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What Can an Agent Discuss With You Legally?

Your real estate agent and/or leasing agent can’t talk demographics, schools or crime, but there are ways to voice your needs and wants in ways that don’t violate fair housing laws.

Many people like to ask, “Is this a good neighborhood?” But don’t expect a straight answer. 

Certain details about a neighborhood or community can violate the Fair Housing Act, which was enacted in 1968 to eliminate housing discrimination. The law protects against discrimination based on race, color, national origin, religion, sex, disability or family status. In particular, it prohibits any real estate professional from steering prospective homebuyers or renters toward or away from a community based on any of the classes under federal protection.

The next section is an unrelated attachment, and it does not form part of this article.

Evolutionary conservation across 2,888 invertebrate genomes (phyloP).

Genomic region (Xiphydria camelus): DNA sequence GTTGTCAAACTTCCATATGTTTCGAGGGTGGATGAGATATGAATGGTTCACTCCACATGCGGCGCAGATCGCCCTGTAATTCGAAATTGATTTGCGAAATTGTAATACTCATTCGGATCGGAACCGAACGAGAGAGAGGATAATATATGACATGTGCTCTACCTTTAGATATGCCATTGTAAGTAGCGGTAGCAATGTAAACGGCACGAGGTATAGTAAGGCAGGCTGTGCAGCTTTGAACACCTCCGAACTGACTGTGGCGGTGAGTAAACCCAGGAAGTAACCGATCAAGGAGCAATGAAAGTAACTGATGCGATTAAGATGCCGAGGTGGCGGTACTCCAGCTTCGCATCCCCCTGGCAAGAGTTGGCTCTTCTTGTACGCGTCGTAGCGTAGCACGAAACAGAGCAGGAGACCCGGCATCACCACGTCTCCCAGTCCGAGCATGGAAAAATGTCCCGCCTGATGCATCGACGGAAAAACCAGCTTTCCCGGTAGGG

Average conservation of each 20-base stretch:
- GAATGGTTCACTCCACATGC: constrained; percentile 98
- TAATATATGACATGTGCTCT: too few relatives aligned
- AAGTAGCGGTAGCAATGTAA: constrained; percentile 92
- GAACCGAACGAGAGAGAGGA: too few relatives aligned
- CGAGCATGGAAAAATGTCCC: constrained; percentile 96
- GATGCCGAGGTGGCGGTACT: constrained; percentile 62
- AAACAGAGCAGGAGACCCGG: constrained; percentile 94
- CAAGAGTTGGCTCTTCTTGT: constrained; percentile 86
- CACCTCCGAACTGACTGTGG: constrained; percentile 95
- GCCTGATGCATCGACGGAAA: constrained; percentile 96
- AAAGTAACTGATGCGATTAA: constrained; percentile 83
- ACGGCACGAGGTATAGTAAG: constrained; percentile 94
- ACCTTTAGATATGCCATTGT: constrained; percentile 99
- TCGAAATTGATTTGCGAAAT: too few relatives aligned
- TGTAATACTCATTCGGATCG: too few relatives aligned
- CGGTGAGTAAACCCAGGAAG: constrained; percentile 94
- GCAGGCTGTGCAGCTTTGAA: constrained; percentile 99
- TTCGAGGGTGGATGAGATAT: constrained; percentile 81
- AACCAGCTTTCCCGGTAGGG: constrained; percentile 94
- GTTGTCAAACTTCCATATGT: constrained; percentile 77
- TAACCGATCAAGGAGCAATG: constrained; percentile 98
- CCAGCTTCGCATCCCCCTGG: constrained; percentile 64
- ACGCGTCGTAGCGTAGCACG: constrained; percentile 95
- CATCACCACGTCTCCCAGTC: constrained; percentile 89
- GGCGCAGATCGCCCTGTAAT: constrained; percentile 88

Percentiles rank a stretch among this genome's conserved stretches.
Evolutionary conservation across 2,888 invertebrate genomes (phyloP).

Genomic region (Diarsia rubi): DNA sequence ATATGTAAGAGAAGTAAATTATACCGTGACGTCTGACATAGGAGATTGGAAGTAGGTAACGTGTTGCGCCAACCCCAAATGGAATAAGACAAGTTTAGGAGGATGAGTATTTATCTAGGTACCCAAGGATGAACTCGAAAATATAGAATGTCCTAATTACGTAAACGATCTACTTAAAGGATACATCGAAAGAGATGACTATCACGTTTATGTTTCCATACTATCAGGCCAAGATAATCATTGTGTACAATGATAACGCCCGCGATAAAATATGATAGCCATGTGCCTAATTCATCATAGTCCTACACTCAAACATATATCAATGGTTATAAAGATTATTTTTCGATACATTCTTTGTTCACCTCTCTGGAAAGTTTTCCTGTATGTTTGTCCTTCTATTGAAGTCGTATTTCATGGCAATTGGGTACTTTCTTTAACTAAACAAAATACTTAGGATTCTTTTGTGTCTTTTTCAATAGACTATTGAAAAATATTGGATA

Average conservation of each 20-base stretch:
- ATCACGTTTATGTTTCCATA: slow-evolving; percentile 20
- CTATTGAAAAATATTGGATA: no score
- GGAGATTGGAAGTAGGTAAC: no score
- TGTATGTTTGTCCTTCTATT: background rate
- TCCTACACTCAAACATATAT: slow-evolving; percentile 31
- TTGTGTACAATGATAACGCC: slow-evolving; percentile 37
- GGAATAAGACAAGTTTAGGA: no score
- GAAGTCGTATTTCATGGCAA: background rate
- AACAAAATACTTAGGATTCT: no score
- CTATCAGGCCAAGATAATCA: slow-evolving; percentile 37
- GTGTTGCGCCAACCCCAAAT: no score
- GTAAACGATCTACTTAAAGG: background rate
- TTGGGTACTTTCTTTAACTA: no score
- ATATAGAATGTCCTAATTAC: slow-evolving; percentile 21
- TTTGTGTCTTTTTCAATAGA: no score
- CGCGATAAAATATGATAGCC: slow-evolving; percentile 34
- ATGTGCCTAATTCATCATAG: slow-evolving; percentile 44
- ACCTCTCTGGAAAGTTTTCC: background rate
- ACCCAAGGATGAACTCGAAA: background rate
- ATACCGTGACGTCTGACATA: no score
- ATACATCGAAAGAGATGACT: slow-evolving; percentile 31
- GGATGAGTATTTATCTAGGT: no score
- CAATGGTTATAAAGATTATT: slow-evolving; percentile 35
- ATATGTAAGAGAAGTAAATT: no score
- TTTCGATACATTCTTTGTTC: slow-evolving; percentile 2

Essentially, Fair Housing aims to provide equal access to housing for all groups of people and safeguard from discrimination. But even with the good it does, it can be frustrating for prospective homebuyers who get tight-lipped answers from agents.

Voicing an opinion about a neighborhood, even done unconsciously, can violate the law. For example, an agent might say, “This neighborhood is great for young families.” The comment implies the neighborhood demographic consists of parents and kids. Unmarried individuals or older couples may be inclined to pass on a house because they feel the neighborhood doesn’t cater to their lifestyle. If that was the case, the agent would be violating fair housing laws.

I encourage clients  to use sites  like  Walk Score  or  Crime Reports  to find certain types of information. The internet holds a wealth  of  knowledge  and date – but you have to sift through it and determine how it best serves you and your needs.

Parts of this article came from Real Estate.US News

 

 

 

 

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